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SO...?
You're retired, right? You hit Americade, right? Let's meet up this year and we'll see if we can get you incentivised. Jealousy stinks.
OMG! I'm there! thank you....Yea we alway hit the Americade from Sat-Sat

Too be continued I hope!

Ronnie
 

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I have ridden coast to coast 8 times (4 on a Harley; 4 on a Gold Wing), and will achieve my 9th and 10th crossings this coming summer on a Gold Wing.
 

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Planning the real four corners, Florida to California to Vancouver to Prince Edwards Island (TransCanadian Highway) and south back home to Florida. I figure 10k plus or minus. Yep retired and on the bucket list. Planning on several months to enjoy and stop when something interesting surfaces. :cool:
 

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On my 2005 Gold Wing from coast of Florida to west coast of Alaska 7 times.
AlaskaBikeRun.com
I've been coast to coast, Pacific to Atlantic, eight times. Will be doing it again this May 2020. The first eight were on my ' 99 GL1500, this year will be on an 1800. Start in So. Nevada, go to the NW Oregon coast, then down to So. Cal. then to Washington D.C. then return. Approximately 30+ days in the saddle. ( A little sightseeing on the return west.) I will be 73 years young....love to ride.
 

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I've made a number of long motorcycle trips, but not as long as coast to coast. My long trips have usually been when I wanted to get to a specific destination, and hoped to enjoy the ride there. And while some parts of the country are full of great roads, there are vast swaths of the country that are dominated by straight, flat, and boring roads where one town looks the same as the one you just rode through and the one you are going to reach in a few miles. . I've never viewed a long trip as an end in itself, ie., just to be able to say to myself or others that I completed a long road trip. I guess that's why the Iron Butt Rally has never had even the least bit of appeal for me. When I was younger I made some trips of up to about 750 miles in a single day, but found it far from enjoyable, but something that had to be done to get home by a certain date and time. Probably the longest ride I've ever done where the entire, or almost entire ride was great, in and of itself, was in riding the entire Blue Ridge Parkway. But just as this several hundred mile scenic road was great, there are distances of equivalent length here in the Midwest where the entire ride is like a long chore.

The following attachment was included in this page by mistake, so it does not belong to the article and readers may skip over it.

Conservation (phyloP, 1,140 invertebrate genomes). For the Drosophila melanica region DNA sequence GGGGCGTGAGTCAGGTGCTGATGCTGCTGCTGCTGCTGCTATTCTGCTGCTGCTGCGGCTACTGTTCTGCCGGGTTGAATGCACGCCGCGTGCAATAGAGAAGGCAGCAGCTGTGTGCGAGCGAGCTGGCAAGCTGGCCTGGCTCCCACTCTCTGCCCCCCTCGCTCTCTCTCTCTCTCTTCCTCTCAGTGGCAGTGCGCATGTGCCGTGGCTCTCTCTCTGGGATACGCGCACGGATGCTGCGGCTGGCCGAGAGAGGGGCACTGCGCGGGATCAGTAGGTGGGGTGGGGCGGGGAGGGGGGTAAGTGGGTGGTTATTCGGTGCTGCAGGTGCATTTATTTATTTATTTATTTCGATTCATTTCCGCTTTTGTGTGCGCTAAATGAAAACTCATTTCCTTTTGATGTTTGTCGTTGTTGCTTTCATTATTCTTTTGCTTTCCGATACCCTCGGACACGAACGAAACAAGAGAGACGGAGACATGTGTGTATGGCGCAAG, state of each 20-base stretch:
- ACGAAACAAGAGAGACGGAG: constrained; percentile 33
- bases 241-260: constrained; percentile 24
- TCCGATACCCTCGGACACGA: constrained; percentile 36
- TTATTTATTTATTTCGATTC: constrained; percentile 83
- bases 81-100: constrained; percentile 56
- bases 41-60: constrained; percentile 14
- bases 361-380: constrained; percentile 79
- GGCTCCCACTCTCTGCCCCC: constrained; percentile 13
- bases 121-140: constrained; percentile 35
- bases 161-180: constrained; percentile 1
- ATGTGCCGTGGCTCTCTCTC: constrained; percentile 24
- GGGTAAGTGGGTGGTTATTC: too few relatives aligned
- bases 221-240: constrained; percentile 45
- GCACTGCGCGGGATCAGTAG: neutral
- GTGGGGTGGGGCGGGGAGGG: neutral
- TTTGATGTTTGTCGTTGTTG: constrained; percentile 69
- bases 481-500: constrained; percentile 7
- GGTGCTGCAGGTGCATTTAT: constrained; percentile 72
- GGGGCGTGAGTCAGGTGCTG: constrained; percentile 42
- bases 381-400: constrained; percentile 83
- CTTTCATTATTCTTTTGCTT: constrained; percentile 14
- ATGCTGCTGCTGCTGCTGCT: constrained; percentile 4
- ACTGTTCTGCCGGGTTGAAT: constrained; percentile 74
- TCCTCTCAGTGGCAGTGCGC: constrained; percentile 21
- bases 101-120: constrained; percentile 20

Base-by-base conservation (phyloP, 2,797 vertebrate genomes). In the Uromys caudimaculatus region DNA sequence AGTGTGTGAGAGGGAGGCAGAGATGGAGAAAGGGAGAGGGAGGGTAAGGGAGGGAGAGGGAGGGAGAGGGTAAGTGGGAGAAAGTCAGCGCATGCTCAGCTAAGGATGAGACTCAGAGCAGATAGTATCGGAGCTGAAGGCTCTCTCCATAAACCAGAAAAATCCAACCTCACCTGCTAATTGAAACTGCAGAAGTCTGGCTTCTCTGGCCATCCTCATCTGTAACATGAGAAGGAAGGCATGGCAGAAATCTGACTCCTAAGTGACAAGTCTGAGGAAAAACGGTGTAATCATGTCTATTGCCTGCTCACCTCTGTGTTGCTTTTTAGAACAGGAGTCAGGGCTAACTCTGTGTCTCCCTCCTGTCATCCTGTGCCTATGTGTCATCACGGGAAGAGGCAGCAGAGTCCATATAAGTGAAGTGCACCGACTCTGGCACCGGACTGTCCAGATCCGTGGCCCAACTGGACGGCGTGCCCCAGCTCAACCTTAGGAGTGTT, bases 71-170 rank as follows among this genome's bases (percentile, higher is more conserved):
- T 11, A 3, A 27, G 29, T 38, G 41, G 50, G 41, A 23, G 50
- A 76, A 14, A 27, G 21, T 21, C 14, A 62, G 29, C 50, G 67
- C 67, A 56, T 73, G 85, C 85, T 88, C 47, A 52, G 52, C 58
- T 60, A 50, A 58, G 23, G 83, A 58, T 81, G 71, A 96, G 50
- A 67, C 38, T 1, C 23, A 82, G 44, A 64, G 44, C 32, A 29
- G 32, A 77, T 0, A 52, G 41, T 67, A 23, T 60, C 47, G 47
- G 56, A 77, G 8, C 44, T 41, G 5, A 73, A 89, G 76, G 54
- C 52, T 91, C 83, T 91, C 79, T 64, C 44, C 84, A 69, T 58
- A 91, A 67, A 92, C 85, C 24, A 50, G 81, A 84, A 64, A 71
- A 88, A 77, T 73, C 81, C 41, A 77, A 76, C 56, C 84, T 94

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@Vito, vive la difference. I've been on some long slogs that were unenjoyable and I appreciate much of what you're saying. Let me offer some comments on the margin, not to argue or try to change your mind, but to clarify and perhaps open up room for agreement or even new happy places.

When I tripped across the IBA, it wasn't for bragging rights. I was looking for info about getting comfortable on a bike, and there was expertise there in spades with good info I could use. And did.

Whether a long day for someone is 1,000, 1,500, 750, or 400 miles, and whether or not you get a cert for it or tell anyone or just keep it a secret, there's lots of good info there about how to be more comfortable and safe for extended ops.

I have not, and probably never will, ride the IBR which is totally different than a typical cert run. There's just no way you can compare it to a long road trip; it's a competitive rally.

I have done a couple of cert rides. Some of those line up well with your "straight, flat, boring road" indictment and I usually echo the negative there. I was never big on it and am mostly out of that business now, with little interest in doing high speed highway miles for a big score on the odometer.

However:
1) some of my most memorable moments on a motorcycle were solo, straight, flat, boring, road in the middle of nowhere magical moments.
2) a bit ironically, I guess, I've even been bored on the BRP -- another sweeper into a scenic vista? !! Yawm. Ha ha ha.
3) I find there to be a lot of happiness at the bottom of a tank or a few of gas. Straight or curvy.

Re your
My long trips have usually been when I wanted to get to a specific destination, and hoped to enjoy the ride there. And while some parts of the country are full of great roads, there are vast swaths of the country that are dominated by straight, flat, and boring roads where one town looks the same as the one you just rode through and the one you are going to reach in a few miles. . I've never viewed a long trip as an end in itself, ie., just to be able to say to myself or others that I completed a long road trip.